I am not sure if I am in trouble yet. I only did some laundry, some dishes, and a bunch of hanging out at MyLot today. The last part can be racked up to me trying to ensure that I was going to hit payout this month. And the UPS man I had to talk to. I don't have an excuse for talking to the wandering produce salesman I talked to.
Of course, I can't say that I am really surprised that I goofed off today. I had a migraine yesterday, and then walked into a surprise test in Political Science (write three emotion filled paragraphs). I try to avoid writing with a migraine; it wrecks the progress for days (or at least the good part of the next one).
Hopefully tommorrow goes better. Because writer's block is the last thing I need to catch. But I am not worried too much considering the amount of interruptions I had during my writing of this entry (but that is a whole another rant).
Thursday, October 4, 2007
Sunday, September 30, 2007
Sure there has been some growing problems; I don't think that the owners of the site expected it to grow this fast--otherwise they would have had a bigger server to start off with. There are moments when the site moves sluggishly, but I figure that they will catch up eventually.
The jury is still out whether it will be a good social networking site, on par with MySpace and Facebook. I think it might get there. I am still not holding my breath on making any direct money from the site, but I do know one writer who has made some indirect money (sold copies of her lulu book) though there.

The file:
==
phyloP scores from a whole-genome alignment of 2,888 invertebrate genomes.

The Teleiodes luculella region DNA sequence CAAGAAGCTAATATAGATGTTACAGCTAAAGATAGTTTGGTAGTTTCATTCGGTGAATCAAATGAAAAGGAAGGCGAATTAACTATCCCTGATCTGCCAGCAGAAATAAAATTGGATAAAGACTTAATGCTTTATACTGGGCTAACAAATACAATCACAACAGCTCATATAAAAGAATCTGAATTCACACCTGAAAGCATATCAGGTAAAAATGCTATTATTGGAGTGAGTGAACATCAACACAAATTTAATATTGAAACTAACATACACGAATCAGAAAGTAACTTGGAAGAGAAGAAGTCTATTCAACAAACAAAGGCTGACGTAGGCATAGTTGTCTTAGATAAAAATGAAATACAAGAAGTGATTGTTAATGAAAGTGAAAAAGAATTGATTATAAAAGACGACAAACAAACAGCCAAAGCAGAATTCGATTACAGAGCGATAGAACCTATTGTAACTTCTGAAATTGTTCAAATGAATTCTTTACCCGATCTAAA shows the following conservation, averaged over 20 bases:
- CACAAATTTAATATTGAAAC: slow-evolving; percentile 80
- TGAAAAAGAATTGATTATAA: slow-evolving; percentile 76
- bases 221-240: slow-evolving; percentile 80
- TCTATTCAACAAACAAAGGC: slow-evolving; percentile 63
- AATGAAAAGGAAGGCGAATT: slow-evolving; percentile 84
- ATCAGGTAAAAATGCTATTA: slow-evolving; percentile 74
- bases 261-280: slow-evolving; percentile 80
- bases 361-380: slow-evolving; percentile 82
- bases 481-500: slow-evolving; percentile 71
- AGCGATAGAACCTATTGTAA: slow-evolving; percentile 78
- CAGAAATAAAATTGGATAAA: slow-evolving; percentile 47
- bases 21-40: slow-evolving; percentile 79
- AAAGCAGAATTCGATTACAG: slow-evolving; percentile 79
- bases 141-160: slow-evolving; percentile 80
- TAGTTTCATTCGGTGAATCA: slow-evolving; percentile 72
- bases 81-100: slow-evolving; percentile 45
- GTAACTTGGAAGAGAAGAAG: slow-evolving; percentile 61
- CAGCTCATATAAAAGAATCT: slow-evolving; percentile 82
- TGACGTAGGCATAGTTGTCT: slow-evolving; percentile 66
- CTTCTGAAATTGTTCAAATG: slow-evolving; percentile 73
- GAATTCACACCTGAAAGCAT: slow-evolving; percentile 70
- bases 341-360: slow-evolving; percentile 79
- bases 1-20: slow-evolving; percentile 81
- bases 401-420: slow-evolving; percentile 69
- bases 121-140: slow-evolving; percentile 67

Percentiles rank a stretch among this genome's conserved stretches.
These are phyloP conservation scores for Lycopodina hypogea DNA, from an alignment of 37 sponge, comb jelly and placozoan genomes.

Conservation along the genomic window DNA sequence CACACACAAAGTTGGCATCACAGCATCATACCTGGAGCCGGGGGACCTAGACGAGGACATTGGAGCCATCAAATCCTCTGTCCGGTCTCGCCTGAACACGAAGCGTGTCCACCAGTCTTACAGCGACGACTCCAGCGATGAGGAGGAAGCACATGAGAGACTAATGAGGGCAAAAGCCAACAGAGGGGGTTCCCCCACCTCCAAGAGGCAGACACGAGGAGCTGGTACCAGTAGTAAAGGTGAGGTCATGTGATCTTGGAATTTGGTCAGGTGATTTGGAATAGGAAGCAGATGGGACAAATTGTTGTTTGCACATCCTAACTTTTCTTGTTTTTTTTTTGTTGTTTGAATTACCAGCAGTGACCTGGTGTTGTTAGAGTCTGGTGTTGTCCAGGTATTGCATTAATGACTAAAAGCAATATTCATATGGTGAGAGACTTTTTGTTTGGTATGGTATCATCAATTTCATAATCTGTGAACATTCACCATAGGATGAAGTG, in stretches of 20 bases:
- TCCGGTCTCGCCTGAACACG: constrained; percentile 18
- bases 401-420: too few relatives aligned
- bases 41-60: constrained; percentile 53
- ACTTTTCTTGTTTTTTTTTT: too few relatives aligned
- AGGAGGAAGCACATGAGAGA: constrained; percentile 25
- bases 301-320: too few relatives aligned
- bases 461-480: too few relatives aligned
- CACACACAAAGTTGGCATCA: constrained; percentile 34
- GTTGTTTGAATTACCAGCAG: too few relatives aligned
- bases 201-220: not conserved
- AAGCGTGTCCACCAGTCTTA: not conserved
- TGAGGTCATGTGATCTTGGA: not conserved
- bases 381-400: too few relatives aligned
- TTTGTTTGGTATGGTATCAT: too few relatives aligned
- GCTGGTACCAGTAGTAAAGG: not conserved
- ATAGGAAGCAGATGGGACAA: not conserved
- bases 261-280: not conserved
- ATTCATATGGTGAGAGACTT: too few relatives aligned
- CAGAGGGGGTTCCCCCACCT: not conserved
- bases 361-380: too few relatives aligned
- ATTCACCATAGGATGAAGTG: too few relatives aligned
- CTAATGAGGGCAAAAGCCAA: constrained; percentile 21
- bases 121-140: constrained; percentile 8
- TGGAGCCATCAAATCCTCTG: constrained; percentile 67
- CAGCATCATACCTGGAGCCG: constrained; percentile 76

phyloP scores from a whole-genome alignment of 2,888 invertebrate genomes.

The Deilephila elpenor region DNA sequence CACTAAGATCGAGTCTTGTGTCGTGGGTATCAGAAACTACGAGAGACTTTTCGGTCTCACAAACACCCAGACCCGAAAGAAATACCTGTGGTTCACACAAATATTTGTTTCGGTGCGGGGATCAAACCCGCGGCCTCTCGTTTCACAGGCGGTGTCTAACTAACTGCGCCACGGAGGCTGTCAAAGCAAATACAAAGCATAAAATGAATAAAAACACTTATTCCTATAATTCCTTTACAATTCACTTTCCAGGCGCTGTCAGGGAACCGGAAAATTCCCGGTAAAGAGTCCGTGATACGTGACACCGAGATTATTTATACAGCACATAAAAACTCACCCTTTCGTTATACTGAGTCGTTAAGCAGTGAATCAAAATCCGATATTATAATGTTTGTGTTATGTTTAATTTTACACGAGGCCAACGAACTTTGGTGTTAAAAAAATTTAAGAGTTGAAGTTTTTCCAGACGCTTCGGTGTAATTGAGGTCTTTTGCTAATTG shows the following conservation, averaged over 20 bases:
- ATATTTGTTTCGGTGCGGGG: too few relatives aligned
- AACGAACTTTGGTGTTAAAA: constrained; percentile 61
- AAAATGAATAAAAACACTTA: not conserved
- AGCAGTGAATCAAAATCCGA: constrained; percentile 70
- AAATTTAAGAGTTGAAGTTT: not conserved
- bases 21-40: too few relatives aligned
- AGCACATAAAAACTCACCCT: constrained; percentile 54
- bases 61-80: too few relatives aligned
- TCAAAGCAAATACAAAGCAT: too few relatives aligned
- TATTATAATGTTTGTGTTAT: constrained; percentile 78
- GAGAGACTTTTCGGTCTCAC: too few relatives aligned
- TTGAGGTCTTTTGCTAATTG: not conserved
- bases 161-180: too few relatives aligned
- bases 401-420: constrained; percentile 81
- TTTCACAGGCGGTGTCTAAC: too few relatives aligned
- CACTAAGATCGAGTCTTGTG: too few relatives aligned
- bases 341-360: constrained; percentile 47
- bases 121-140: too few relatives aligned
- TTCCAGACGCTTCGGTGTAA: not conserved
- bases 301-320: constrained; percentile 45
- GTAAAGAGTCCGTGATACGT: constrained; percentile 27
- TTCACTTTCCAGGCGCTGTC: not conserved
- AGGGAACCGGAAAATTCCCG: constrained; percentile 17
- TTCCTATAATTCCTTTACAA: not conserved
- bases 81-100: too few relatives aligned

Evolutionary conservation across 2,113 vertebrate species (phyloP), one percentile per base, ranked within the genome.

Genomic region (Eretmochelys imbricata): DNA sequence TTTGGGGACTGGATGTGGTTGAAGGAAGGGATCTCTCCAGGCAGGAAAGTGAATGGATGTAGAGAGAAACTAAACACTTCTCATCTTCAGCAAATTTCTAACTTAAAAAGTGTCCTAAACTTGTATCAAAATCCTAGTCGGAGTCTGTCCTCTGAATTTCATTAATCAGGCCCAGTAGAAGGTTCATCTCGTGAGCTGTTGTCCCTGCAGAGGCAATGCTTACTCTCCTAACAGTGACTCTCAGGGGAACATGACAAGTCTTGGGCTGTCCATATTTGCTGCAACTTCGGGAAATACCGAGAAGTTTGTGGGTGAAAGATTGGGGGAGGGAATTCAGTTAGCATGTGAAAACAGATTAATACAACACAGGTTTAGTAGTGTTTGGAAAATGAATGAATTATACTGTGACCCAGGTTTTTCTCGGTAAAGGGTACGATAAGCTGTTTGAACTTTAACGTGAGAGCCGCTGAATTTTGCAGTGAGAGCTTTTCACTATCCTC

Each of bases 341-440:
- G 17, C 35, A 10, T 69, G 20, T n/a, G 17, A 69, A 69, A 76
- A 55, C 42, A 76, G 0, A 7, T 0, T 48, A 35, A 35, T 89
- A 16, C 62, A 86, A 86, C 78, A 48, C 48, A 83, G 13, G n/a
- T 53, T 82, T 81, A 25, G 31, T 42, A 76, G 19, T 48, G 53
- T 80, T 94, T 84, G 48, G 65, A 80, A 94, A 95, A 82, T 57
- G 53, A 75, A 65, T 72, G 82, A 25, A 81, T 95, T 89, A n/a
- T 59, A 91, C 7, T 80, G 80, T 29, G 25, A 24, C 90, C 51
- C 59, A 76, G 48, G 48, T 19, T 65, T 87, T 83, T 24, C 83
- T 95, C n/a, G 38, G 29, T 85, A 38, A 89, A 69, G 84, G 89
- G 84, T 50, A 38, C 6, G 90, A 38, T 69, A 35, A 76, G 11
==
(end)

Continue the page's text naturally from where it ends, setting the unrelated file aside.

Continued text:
I plan on posting a shout-out there when my next lulu project is ready.
Saturday, September 29, 2007
Sometimes this is just because people do not know how hard working a writer actually is. They think that we only write when the mood stucks us, and that the muse takes care of it all. They forget about the chores of revising, market research and getting the muse to show up in the first place.
(There is language I would like to use about that last part, but young impressible minds might be present. For that matter, old impressible minds might be present, not to mention those who would instantly condemn me for using such language. I am not sure what the muse might think about it--I have never asked her--and it is not like she doesn't already know my opinion.)
The perfect illustration of how hard the average person thinks writing is lies in the party trick of announcing that you are a writer. Note the comments you get, the average person thinks being a writer is glamourous. It is glamourous provided that you consider hanging out at home with your cats, cursing the gods for making you a writer, and staring at a blank page glamourous. Personally, I don't. I consider grave diggers to have more glamour in their existence than the typical writer.